Microdisplay Technology Enhances Brain Surgery Precision by Visualizing Neuronal Activity in Real Time

The development of a flexible microdisplay that can monitor and visualize brain activity in real-time during brain surgery has been developed by a collaborative team from the University of California San Diego (UCSD) and Massachusetts General Hospital (MGH),. Itintegrates an electrode grid and LED display to provide a detailed visualization of brain activity, crucial for surgeries involving the removal of brain lesions like tumors and epileptic tissue.

The microdisplay’s key feature is its ability to show different colors to indicate varying brain activities and states. For instance, areas needing surgical removal light up in red, while regions controlling vital functions and thus should be avoided appear in green. This allows neurosurgeons to see and differentiate critical areas in real-time, enhancing surgical precision and safety. The device has already shown its efficacy in animal models, successfully tracking and displaying neural activity that corresponds to specific body areas.

This technology also offers a new way to visualize and manage epileptic seizures. Surgeons can see the onset of a seizure and identify the involved brain nodes, which is crucial for targeted interventions, whether through tissue removal or electrical stimulation to mitigate the seizure.

The innovation stems from the extensive research on platinum nanorod electrode grids (PtNRGrids) pioneered by Shadi Dayeh’s lab at UCSD. Dayeh is a professor in the Department of Electrical and Computer Engineering at the UCSD Jacobs School of Engineering and a co-author of the paper. These grids, equipped with LEDs, are capable of recording brain activity at an unprecedented resolution, enabling the visualization of intricate brain functions at a video rate of 40 Hz. The technology’s precision is highlighted by its ability to reduce the standard resection margin in brain surgery from several millimeters to less than one millimeter, potentially leaving less harmful tissue behind.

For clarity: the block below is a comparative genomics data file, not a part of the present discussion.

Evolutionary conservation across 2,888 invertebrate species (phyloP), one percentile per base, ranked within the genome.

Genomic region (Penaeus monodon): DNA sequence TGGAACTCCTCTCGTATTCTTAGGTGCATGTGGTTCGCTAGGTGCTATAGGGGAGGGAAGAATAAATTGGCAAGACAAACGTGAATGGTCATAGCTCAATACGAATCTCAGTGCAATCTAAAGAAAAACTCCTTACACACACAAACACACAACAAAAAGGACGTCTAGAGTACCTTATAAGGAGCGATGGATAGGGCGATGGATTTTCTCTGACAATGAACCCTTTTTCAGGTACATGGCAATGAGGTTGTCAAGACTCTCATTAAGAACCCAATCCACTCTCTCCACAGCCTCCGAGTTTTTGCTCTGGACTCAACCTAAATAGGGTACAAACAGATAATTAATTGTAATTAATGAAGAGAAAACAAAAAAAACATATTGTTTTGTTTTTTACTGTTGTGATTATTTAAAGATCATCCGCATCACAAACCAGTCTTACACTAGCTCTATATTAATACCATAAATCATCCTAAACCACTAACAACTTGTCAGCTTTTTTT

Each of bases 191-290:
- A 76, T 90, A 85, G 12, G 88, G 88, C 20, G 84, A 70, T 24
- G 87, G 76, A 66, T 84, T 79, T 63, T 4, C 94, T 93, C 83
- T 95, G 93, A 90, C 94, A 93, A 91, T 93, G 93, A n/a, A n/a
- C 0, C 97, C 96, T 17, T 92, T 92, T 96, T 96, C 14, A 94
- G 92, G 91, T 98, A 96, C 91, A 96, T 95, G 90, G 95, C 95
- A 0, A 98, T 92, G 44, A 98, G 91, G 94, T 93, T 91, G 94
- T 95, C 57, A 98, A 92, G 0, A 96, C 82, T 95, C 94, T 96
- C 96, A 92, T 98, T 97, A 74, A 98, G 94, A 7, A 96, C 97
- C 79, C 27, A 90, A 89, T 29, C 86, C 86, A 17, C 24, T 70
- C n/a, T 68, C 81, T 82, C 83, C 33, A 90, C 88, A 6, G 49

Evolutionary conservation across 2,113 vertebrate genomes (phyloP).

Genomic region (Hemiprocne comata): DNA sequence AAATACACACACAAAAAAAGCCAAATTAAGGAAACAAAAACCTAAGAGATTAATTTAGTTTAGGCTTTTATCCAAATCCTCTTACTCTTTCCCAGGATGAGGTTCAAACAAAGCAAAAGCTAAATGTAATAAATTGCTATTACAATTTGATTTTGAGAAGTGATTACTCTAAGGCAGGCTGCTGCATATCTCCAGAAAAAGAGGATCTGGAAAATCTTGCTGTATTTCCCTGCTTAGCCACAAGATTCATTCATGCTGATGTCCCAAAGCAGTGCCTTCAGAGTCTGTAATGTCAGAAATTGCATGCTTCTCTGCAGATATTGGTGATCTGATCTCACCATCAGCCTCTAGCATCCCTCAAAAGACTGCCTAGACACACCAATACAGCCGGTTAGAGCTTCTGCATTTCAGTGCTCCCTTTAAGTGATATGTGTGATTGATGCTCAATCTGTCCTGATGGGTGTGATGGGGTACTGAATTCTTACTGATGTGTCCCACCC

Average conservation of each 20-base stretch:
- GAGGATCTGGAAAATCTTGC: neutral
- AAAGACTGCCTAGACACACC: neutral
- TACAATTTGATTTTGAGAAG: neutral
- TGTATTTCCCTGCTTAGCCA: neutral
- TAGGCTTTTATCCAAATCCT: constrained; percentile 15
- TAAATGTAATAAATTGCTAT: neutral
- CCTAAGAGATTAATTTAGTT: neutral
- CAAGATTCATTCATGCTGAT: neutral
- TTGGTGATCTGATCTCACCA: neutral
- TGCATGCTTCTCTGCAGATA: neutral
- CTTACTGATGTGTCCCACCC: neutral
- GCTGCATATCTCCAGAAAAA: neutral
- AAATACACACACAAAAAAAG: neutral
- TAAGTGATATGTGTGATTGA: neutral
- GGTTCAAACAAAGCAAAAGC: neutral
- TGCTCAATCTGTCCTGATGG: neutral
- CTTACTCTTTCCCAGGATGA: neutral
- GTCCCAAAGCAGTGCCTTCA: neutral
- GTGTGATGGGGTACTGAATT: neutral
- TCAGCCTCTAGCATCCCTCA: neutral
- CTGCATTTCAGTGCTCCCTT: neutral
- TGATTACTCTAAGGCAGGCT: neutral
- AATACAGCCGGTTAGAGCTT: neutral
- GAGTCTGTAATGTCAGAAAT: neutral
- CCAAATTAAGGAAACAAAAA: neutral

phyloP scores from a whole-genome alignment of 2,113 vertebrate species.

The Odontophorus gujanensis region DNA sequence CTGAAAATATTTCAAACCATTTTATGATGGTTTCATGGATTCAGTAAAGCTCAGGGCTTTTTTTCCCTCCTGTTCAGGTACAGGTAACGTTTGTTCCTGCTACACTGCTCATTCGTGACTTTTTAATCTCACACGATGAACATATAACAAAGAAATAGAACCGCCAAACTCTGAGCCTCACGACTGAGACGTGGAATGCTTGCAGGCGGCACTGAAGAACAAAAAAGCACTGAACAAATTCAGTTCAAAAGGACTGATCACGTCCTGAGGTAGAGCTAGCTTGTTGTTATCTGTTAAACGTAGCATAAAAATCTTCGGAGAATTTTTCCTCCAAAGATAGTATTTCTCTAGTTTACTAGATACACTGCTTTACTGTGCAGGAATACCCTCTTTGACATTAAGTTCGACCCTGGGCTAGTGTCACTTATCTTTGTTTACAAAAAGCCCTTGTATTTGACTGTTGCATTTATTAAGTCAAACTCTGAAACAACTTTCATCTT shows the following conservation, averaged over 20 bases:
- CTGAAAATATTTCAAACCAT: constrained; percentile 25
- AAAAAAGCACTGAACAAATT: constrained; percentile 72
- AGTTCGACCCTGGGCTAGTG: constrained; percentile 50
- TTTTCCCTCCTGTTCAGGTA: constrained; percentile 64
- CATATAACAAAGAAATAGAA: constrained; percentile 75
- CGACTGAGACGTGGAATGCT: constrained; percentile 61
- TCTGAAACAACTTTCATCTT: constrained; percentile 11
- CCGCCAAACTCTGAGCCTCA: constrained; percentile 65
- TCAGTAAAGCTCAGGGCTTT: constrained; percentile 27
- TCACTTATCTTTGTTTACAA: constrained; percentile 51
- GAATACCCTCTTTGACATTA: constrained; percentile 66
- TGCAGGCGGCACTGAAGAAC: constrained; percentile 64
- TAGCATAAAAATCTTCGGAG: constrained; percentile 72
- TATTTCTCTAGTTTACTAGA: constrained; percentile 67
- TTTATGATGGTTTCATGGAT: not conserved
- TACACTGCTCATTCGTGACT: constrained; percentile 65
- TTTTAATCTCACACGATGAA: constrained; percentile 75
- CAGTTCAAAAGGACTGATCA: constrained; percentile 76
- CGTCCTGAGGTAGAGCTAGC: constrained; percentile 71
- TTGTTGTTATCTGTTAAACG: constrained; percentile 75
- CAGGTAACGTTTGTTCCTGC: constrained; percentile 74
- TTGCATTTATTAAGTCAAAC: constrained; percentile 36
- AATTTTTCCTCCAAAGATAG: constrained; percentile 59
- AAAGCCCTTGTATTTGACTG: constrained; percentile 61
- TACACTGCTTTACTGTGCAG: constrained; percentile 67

The microdisplay is crafted using Gallium Nitride which are embedded in a flexible film through a process that includes inkjet printing of quantum dot inks. This technique converts the LEDs’ blue light into multiple colors, allowing for a more nuanced visual representation of neural activity patterns.

Looking ahead, the team plans to develop a microdisplay with up to 100,000 LEDs to achieve a resolution comparable to that of a smartphone screen. This would enable the representation of neural activity with even greater detail, making each LED reflect the activity of fewer neurons, thereby enhancing the clarity and usefulness of the visual data during surgeries. However, the proximity of LED sensors to the PtNRGrids has introduced some interference, a challenge the team is addressing by customizing hardware to refine the device’s performance.


An electroencephalogram microdisplay to visualize neuronal activity on the brain surface.Sci. Transl. Med.16,eadj7257(2024).DOI:10.1126/scitranslmed.adj7257